British Columbia has introduced the Single-Use and Plastic Waste Prevention Regulation to reduce the environmental impact of single-use and plastic items by prohibiting certain products and promoting sustainable alternatives.
The Regulation, effective six months after publication, enforces a series of prohibitions and requirements, including:
- Prohibiting the use of single-use plastic shopping bags, regardless of whether they are made from compostable, biodegradable plastics, or other materials.
- Restricting food service providers from packaging prepared food and beverages for sale in B.C. using items made from compostable plastics, biodegradable plastics, polystyrene foam, PVC (polyvinylchloride), and PVDC (polyvinylidene chloride).
- Banning the sale and distribution of foodservice packaging made from biodegradable plastics, polystyrene foam, PVC, and PVDC for packaging food and beverages.
- Prohibiting single-use plastic utensils, including compostable and biodegradable options.
- Eliminating pre-packaged bundles of foodservice accessories, such as napkins and single-serve condiments.
- Banning all packaging and single-use products made from oxo-degradable plastics.
To encourage the use of alternatives, businesses will be required to charge a minimum fee for single-use paper shopping bags and promote a no-fee option, which includes the use of reusable bags or existing containers.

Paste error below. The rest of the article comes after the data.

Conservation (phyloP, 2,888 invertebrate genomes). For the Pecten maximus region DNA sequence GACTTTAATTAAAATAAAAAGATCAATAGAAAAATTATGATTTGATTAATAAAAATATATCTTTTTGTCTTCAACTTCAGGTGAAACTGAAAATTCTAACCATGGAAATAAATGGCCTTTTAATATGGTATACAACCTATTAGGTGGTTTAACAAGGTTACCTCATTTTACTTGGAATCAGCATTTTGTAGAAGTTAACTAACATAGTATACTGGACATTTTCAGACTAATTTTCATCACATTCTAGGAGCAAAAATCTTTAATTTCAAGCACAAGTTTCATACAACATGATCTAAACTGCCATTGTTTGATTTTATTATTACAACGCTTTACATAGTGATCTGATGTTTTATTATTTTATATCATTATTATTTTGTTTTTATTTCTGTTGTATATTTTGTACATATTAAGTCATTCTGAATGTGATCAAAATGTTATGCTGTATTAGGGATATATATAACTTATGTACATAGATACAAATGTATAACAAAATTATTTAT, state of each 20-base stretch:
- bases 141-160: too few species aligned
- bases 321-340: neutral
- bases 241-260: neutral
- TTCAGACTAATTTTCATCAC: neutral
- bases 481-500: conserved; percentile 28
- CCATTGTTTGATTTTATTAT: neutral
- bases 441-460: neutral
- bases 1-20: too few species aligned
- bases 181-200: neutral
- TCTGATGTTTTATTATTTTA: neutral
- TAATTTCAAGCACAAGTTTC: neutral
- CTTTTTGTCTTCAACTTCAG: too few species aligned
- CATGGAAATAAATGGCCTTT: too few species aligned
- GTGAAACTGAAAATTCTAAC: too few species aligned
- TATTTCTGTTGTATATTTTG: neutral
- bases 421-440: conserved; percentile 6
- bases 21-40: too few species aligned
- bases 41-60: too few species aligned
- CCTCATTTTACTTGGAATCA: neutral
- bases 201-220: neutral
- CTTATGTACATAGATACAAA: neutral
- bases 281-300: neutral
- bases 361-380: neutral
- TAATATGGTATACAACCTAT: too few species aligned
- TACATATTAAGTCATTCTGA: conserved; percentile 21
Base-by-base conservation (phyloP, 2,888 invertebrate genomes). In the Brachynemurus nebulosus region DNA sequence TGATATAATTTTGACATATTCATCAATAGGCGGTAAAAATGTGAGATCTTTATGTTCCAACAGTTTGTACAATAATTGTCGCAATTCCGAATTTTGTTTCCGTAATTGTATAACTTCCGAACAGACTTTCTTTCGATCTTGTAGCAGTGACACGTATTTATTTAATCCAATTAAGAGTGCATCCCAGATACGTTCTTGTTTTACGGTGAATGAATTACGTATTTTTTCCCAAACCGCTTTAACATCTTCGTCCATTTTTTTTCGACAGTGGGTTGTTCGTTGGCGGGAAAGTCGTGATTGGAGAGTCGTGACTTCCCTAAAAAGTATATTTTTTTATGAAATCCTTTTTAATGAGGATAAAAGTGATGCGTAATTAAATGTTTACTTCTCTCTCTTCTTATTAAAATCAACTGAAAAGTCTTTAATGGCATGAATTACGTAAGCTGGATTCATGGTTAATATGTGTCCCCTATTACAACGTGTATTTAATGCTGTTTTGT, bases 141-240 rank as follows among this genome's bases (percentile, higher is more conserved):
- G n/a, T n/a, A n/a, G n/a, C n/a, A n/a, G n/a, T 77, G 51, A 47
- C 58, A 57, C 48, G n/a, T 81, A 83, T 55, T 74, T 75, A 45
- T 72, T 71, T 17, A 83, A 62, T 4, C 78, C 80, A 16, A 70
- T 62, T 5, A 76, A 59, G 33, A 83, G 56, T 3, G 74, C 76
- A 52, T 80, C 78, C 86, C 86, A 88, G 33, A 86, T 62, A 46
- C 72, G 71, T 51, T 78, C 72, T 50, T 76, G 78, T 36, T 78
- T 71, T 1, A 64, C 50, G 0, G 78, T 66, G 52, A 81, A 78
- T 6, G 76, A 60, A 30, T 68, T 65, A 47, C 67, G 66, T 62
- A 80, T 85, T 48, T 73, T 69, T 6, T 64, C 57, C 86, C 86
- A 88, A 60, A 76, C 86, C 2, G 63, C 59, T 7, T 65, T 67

Furthermore, single-use foodservice accessories, such as wooden utensils, drinking straws, napkins, wet wipes, and single-serve condiments, will only be available upon request or through online food order platforms. Self-service stations will be permitted.
The Regulation takes into consideration exemptions based on accessibility, affordability, or the absence of suitable alternatives. Manufacture and import for the purposes of export are not subject to the prohibition.
On a specific timeline, the prohibition on shopping bags, foodservice accessories, and foodservice ware, except for polystyrene foam trays used for meat, poultry, and fish, will come into force six months after the Regulation's publication. The prohibition on the sale and distribution of polystyrene foam trays used for these purposes will be enacted on July 1, 2030, seven years after the Regulation's publication.
This regulation aligns with British Columbia's commitment to the pollution prevention hierarchy and seeks to reduce the environmental impact of single-use and plastic items by phasing out unnecessary products, promoting reusable alternatives, and ensuring recyclability or compostability of essential items. The categories of single-use plastic items targeted by the Regulation have been commonly found in Canadian shorelines and terrestrial litter clean-ups, posing threats to wildlife and ecosystems.
British Columbia estimates that the Regulation will prevent the use of approximately 192 million single-use bags annually, while also addressing recycling challenges and improving the efficiency of value recovery systems. This step is part of a broader strategy to foster a circular economy in the province, keeping plastics out of the environment.
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